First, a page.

ISSN Online: 2177-1235 | ISSN Print: 1983-5175
Body and Chest -
Sacrectomies for malignancy often result in large soft tissue and skeletal defects creating a communication between the surgical site and the abdominal cavity. Soft tissue reconstruction is achieved with local, pedicled, or free flap coverage. Skeletal reconstruction usually requires hardware with or without non-vascularized bone grafts or free fibular flaps. Sacral herniation of abdominal contents after sacrectomies is an uncommon but challenging complication, which can present as bowel obstruction and be of difficult recognition in this particular anatomic location. Intraoperative retraction of bowel through the sacral defect can be laborious, and the presence of adhesions in staged procedures can make the dissection arduous, increasing the risk of bowel injury.
We present our outcomes with the prophylactic use of human acellular dermal matrix (HADM) after sacrectomies and flap coverage to reconstruct the pelvic floor in order to prevent sacral herniation and its possible intraoperative and postoperative complications.
Fifty-nine patients who had sacral defect flap reconstruction after a primary oncological resection at the Mayo Clinic, MN (USA) between 1998 and 2008 were reviewed. The use of HADM for this indication in our institution started in 2005 and it has been used in 10 patients. Demographics, risk factors, procedural data, and outcomes were analyzed and compared regarding the presence of HADM. Statistical analysis was performed using either Fisher's exact or Pearson chi-square test.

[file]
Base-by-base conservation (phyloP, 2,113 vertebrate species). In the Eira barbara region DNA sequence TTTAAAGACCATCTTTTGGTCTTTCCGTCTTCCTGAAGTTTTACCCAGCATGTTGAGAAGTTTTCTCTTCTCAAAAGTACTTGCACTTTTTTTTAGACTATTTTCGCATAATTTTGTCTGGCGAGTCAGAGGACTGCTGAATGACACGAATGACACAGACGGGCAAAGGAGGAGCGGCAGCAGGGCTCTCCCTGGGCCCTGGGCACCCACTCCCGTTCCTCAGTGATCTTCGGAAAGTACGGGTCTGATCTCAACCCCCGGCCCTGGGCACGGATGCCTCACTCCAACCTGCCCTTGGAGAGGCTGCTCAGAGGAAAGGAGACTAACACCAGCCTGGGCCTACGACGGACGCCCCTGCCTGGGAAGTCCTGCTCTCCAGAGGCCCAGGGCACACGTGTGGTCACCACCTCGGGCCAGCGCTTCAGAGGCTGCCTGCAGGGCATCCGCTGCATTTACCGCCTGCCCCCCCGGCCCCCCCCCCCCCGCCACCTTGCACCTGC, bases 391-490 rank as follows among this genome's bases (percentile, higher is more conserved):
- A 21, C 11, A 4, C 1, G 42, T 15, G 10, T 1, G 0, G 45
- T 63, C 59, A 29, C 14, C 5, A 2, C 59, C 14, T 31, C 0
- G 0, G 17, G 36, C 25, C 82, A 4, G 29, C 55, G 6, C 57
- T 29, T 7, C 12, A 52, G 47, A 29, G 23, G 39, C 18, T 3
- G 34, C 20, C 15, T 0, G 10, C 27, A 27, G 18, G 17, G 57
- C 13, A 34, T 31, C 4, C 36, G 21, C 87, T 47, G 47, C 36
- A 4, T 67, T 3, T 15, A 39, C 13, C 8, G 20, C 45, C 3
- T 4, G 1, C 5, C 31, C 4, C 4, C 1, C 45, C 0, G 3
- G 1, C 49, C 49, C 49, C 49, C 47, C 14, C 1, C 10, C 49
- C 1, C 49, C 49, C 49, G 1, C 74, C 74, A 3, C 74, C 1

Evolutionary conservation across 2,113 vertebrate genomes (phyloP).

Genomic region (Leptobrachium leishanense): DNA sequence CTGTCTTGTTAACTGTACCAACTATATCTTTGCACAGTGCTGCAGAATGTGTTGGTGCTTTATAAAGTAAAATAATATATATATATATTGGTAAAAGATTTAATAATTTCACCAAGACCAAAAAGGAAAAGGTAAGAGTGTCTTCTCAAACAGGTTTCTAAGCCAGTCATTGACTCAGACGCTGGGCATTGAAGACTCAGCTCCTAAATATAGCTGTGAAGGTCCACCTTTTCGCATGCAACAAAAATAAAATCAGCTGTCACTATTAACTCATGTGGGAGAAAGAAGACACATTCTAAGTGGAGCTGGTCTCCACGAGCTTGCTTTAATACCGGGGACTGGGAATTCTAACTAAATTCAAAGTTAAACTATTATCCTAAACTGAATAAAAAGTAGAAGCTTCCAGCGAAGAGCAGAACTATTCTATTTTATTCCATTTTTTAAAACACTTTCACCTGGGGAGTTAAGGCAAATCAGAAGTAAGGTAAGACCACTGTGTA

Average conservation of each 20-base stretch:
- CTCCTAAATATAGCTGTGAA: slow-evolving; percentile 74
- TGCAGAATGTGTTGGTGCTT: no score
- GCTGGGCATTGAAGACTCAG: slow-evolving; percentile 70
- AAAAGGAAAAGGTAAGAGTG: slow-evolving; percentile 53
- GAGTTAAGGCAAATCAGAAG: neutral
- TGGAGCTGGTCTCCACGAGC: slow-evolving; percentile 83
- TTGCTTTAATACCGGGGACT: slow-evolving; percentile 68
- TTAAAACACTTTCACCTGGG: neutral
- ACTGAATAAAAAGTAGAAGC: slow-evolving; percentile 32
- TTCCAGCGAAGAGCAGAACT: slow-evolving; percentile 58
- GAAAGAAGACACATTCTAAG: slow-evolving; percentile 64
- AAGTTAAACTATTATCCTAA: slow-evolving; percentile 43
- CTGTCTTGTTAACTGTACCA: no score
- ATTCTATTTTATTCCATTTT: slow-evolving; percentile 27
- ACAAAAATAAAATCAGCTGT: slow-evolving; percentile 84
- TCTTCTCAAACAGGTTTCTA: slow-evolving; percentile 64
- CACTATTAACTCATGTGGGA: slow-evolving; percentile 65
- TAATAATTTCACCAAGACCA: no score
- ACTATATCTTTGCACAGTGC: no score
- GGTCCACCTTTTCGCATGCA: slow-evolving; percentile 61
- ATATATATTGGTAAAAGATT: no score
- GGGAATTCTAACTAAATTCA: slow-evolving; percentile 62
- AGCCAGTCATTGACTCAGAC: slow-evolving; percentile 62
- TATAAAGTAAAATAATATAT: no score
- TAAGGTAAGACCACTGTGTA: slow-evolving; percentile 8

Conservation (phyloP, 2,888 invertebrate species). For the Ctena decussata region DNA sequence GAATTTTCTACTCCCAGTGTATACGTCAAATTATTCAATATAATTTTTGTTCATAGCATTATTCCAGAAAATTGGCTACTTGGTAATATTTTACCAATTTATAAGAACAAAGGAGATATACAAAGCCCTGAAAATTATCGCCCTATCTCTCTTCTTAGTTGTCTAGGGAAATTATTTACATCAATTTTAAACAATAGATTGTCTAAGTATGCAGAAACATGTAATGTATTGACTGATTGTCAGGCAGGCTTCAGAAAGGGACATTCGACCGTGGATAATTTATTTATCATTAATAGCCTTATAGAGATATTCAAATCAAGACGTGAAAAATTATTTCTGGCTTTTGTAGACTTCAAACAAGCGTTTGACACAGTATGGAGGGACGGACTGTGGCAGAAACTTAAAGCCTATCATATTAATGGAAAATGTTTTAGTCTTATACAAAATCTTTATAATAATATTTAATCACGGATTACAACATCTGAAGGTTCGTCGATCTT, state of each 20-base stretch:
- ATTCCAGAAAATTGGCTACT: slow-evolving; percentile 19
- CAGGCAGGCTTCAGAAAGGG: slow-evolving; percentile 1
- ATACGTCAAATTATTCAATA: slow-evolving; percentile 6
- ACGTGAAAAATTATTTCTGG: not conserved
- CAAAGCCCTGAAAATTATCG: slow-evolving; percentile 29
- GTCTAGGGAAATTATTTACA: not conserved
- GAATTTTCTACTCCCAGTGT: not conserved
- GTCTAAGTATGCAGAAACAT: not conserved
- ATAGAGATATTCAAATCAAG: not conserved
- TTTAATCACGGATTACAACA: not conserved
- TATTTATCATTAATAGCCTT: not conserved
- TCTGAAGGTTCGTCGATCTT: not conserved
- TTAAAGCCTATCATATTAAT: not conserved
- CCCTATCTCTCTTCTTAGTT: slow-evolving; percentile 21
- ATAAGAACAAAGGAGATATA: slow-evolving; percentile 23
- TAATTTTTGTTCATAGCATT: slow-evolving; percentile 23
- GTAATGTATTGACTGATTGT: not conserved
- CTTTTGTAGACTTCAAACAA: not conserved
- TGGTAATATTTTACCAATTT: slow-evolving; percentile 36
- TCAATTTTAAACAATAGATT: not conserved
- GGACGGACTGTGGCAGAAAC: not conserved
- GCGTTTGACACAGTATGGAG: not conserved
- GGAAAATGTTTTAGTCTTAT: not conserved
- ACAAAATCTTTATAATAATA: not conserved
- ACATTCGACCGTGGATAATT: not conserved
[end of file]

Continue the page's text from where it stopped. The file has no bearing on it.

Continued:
No statistically significant differences in co-morbidities, smoking status, and previous abdominal surgery were observed in the HADM and No HADM groups. The incidence of females was statistically significant (p = 0.04) higher in the HADM group. Preoperative radiation and chemotherapy had a higher incidence (p = 0.01) in the No HADM group. A statistically significant difference (p = 0.0005) in the distribution of HADM use among the different types of flaps was observed, with a higher incidence of use in the gluteal flaps (Table 1). No statistically significant difference (p = 0.38) was found in the distribution of HADM use among wound defect size groups (Table 2). No statistically significant difference was found in flap complications, but the incidence of pelvic complications, related to the cancer resection itself, was statistically significant higher (p = 0.01) in the No HADM group; 19 patients (42 %) versus zero in the HADM group (Table 3). Pelvic complications in the No HADM group included: parasacral hernia (n=1), abscess (n=9), bowel obstruction (n=1), bowel perforation (n=2), enterocutaneous fistula (n=2), hardware failure (n=5), and hematoma (n=2).
The prophylactic use of HADM in pelvic reconstruction after sacrectomies in our experience seems to be safe and reliable method to help prevent sacral herniation of abdominal contents and its possible complications, and it is associated with lower pelvic complication rates.
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